Ah, fuck not swearing. This album is fucking terrible.
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And right in the middle, there’s Ryan Adams.
Once the unpredictable bad boy of modern country-rock, Adams has lately settled down into a mid-life, mid-tempo groove. His new band, the Cardinals, is fantastic, but with them, Adams seems more reserved, more constrained than ever before. His last full-lengther, Easy Tiger, was mellow and simple. It contained the same Ryan Adams flair for sweet melodies and pedal-steel weepers, but it felt slight, like it was knocked out in a weekend.
Now here’s Cardinology, another 12-song album with the Cardinals, and I feel exactly the same way about this one. It’s a dozen pretty good songs on a slab of plastic, lasting a grand total of 40 minutes, and it feels like Adams just had these tunes lying around, and booked two or three days of studio time to kick them out. There’s nothing bad on Cardinology, but there’s nothing particularly good on it, either.
The first half, in fact, is almost boring. I like the immediate shock of “Magick,” and the Morrissey imitation Adams whips out on “Cobwebs,” but I don’t even remember “Go Easy,” and I find the lazy lope of “Let Us Down Easy” a bit too simple. Adams’ voice is in fine form, and the band sounds fantastic as usual, particularly guitarist Neal Casal. But it feels rote, like I’ve heard it all before.
The second half is much better. “Crossed Out Name” is a naked, acoustic plea with a great melody, and it’s just right at 2:44. “Natural Ghost” is a perfect Cardinals track, all steel guitars and harmonies, while “Sink Ships” is my favorite thing here, an airy folk song that taps into the best qualities of Adams’ writing. Closer “Stop” is a piano-vocal piece full of emotion, and it ends the album on a downbeat, but perfect note. The other instruments on “Stop” are so subtle that you barely notice them.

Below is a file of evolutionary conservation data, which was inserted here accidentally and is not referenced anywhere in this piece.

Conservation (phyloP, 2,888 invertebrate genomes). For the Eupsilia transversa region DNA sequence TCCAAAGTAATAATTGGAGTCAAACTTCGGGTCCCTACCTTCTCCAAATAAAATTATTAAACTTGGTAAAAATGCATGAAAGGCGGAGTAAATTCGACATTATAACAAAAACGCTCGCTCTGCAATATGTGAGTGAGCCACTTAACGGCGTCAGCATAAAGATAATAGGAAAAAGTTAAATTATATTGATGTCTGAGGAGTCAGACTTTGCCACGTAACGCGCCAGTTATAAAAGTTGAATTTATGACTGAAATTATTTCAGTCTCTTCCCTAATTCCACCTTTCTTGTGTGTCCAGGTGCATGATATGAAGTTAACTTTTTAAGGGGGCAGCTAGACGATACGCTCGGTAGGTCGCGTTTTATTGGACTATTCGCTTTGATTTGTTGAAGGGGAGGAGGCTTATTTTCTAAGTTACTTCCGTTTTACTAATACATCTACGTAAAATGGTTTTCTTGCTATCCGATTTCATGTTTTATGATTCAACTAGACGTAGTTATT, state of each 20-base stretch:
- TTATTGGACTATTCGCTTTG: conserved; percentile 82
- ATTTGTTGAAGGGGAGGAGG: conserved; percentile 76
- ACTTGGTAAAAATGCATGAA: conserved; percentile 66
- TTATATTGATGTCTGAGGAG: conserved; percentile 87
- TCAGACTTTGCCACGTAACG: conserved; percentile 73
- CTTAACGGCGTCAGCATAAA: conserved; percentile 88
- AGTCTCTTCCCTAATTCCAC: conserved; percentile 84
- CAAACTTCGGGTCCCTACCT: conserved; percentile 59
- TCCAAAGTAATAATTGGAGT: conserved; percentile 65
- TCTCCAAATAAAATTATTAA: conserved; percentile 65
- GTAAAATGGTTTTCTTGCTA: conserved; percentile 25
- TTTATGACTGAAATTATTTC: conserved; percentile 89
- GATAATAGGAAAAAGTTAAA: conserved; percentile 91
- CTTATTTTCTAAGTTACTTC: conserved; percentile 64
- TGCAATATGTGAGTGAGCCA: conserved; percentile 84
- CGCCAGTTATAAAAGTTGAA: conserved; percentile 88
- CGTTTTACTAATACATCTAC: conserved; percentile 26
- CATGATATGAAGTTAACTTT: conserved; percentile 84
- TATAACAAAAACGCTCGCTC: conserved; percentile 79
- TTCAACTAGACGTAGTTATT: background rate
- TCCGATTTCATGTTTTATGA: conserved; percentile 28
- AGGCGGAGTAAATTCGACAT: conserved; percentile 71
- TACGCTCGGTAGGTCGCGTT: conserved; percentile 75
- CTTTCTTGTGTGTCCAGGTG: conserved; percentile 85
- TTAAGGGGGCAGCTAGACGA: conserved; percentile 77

Still, very few of these songs are up to the standard Adams set on Cold Roses and Jacksonville City Nights, and the whole thing plays like a minor entry in his catalog – just another Ryan Adams album. I’m not sure what he needs to do to shake things up. In fact, I’m not sure he really needs to do anything. Adams seems content to keep on ambling down this road, and I can’t say I’d mind hearing an album like this once a year from him. But Adams albums used to be events – remember the flap over Love is Hell? I doubt Cardinology will spark the same discussions that Gold and Heartbreaker did. It’s just not as big a deal.
Adams seems settled, almost happy on this album, and while that’s not a bad thing, it isn’t quite as interesting. Cardinology is 12 pretty good songs, played well by a terrific band. And that’s all. If that’s all you need, you’ll love it. Me, I’m hoping he does something unexpected next time out. Cardinology isn’t bad, but it doesn’t quite satisfy.
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Next week, Travis, Of Montreal and Snow Patrol, I think.
See you in line Tuesday morning.